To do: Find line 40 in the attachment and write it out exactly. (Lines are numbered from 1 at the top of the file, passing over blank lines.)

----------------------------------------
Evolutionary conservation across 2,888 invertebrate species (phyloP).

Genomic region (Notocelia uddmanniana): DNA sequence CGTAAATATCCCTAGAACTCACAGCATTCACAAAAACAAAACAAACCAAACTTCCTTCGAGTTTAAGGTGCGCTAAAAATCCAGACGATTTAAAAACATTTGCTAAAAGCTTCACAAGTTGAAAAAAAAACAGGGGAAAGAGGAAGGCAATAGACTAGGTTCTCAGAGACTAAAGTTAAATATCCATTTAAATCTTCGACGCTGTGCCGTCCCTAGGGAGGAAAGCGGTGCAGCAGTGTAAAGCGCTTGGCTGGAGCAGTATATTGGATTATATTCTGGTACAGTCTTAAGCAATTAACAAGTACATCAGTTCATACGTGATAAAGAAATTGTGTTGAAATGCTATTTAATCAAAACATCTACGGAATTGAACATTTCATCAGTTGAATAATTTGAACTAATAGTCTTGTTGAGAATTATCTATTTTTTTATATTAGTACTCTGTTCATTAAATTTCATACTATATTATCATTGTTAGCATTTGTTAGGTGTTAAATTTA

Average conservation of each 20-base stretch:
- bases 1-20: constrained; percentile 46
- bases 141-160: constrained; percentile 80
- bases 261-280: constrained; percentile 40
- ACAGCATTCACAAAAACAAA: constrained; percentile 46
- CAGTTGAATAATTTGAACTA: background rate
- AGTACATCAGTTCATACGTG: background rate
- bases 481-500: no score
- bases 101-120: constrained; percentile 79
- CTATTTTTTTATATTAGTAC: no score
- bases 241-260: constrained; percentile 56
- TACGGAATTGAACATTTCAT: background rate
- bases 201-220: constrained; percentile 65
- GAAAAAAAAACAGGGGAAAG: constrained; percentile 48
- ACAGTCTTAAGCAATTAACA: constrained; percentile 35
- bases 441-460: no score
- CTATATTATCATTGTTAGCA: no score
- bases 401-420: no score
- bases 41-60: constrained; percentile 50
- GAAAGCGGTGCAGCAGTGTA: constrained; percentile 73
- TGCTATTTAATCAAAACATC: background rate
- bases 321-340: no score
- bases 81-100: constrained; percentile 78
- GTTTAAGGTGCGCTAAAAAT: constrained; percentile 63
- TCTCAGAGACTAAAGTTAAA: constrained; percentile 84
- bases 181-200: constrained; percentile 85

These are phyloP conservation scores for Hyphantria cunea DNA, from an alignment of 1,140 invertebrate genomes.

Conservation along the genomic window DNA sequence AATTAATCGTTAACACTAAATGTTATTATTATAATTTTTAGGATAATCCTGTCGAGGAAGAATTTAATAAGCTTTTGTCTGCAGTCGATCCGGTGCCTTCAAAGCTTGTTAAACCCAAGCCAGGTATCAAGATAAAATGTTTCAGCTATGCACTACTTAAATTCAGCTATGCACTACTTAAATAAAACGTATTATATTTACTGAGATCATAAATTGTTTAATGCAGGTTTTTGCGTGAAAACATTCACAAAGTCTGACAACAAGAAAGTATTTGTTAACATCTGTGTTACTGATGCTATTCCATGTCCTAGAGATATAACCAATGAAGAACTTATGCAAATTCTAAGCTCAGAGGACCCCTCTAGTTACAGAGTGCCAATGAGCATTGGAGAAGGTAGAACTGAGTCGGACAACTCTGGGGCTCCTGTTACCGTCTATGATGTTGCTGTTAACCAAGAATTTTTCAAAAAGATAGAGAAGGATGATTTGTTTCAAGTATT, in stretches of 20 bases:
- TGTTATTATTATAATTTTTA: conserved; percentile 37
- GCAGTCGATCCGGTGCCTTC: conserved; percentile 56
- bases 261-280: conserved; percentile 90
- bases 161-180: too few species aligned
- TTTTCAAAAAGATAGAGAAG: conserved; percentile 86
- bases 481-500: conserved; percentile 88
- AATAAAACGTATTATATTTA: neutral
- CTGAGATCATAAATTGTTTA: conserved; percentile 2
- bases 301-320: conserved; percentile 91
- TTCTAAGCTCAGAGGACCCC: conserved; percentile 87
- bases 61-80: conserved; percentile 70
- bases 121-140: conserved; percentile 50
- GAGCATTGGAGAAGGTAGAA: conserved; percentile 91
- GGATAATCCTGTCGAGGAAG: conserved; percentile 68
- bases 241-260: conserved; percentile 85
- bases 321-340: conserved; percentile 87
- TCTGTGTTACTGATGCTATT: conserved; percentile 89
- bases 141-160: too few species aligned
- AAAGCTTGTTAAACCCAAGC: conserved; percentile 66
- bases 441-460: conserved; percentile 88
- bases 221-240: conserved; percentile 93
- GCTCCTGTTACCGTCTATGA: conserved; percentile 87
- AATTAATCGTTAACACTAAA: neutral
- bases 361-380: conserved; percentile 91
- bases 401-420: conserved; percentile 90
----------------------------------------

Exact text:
- TTCTAAGCTCAGAGGACCCC: conserved; percentile 87